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I noticed that the first two syllables of the pronunciation of 翼 is tsuba, which sounds very similar to Chinese word 翅膀(chibang). 翅膀 is the colloquial form of 翼 in Chinese. Is this a coincidence? Or it's that when this word was borrowed from Chinese, the writing of 翼 while the pronunciation of 翅膀 was imported?

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To answer the question directly,「[翼]{つばさ}」is a kun'yomi.

There is no proposed link between つばさ and Mandarin chìbǎng.

  • The academic attempt to derive the most ancient etymology for つばさ can be found in The Tower of Babel, where in their Japanese Etymology database there is a proposal that it is derived from a Proto-Japanese root /*tumpasa/, and cognate to a Mongolian word ǯiber. As far as I know, there is no proposal that つばさ is a compound of other morphemes.

  • 「翅膀」is a compound comprised of「翅」and「膀」.「翅」(Old Chinese: /*s-kʰe-s/) is of unknown origin, with variants「翨」and「𦐊」in old texts used largely as family names, but also sometimes used as a phonetic substitute for「啻」(also in old texts).「膀」just means shoulder.


Even if there was a link, having a Chinese-derived pronunciation does not mean that something is on'yomi. On'yomi are constructed or derived from systematic pronunciations of Chinese characters as recorded in rime dictionaries, and Chinese-originated pronunciations which are not based on these phonological references are not actually on'yomi. Examples:

  • [麻婆豆腐]{まーぼーど​ーふ} - the reading for this word is irregular, derived straight from Modern Mandarin. Apart from「腐」, the individual characters do not correspond to the on'yomi of the characters, although they are very close; an on'yomi reading would look like [麻婆豆腐]{まばとうふ}.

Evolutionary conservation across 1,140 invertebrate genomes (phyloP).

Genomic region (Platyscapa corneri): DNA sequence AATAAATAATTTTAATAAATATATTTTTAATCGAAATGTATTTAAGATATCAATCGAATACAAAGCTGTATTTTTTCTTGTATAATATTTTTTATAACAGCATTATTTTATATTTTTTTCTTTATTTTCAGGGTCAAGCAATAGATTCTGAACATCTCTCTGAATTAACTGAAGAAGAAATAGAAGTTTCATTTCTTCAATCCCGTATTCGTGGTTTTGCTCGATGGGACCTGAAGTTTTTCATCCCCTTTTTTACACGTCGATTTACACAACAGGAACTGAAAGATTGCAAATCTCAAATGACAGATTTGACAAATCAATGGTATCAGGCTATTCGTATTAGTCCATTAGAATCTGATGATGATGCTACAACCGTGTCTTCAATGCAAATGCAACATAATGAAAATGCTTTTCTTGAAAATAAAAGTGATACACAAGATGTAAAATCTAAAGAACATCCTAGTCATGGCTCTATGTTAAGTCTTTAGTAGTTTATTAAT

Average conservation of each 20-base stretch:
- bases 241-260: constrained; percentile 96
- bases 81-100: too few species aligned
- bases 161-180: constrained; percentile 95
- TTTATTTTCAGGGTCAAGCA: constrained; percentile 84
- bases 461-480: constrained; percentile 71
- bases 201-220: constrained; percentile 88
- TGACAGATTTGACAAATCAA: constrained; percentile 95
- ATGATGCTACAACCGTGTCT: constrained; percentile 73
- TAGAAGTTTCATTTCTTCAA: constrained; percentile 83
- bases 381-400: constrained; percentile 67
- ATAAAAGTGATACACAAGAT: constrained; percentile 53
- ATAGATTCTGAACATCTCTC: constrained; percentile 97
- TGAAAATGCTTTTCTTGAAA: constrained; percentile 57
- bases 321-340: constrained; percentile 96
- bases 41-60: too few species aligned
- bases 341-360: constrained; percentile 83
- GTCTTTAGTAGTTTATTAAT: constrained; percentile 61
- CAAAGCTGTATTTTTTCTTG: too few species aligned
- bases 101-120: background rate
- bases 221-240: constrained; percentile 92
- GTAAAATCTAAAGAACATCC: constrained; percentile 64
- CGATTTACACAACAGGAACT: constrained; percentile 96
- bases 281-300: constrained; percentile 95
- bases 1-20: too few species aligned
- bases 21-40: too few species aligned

• [梅]{うめ} - A kun'yomi, believed to come from Middle Chinese, according to Daijirin and Daijisen. The proposed evolution is: Middle Chinese /muʌi/, Old Japanese */mme/ (written as むめ), Heian pronunciation mume2 freely changing into ume, then finally settling to the modern pronunciation ume.

  • [茗]{ちゃ} - A kun'yomi, derived from the on'yomi of「茶」.

  • 1
    Starostin is interesting, but his connections can be ... dodgy, at times. I cannot find any Mongolian term жибэр (ǯiber), for instance. The closest I can find is живэр (ǯiver), which apparently means "moustache". If Wiktionary's etymology is to be believed, this term is a compound, rendering any direct connection to Proto-Japanese /*tumpasa/ unlikely. – Eiríkr Útlendi Jul 9 '18 at 7:32
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    @EiríkrÚtlendi yep, I was cautious to not put too much weight on the connection. I know the Altaic hypothesis itself is very controversial, and I also couldn't find this word ǯiber when I tried, but I supposed that the word being provided in Khalkha (ǯiver), Buriat (žeber), and Kalmuck (ǯiwṛ) meant that ǯiber is just something that went out of fashion in Modern Mongolian. – dROOOze Jul 9 '18 at 7:38
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    Very confusing then that Starostin should include that line stating, "Mongolian: *ǯiber". I don't know how else to interpret that but that Starostin believes there is such a term in Mongolian; the other Mongolic terms clearly don't have the same spellings. Clicking through, it looks like Starostin cites the Mongolian to a 1960 Mongolian-English dictionary. – Eiríkr Útlendi Jul 9 '18 at 7:41

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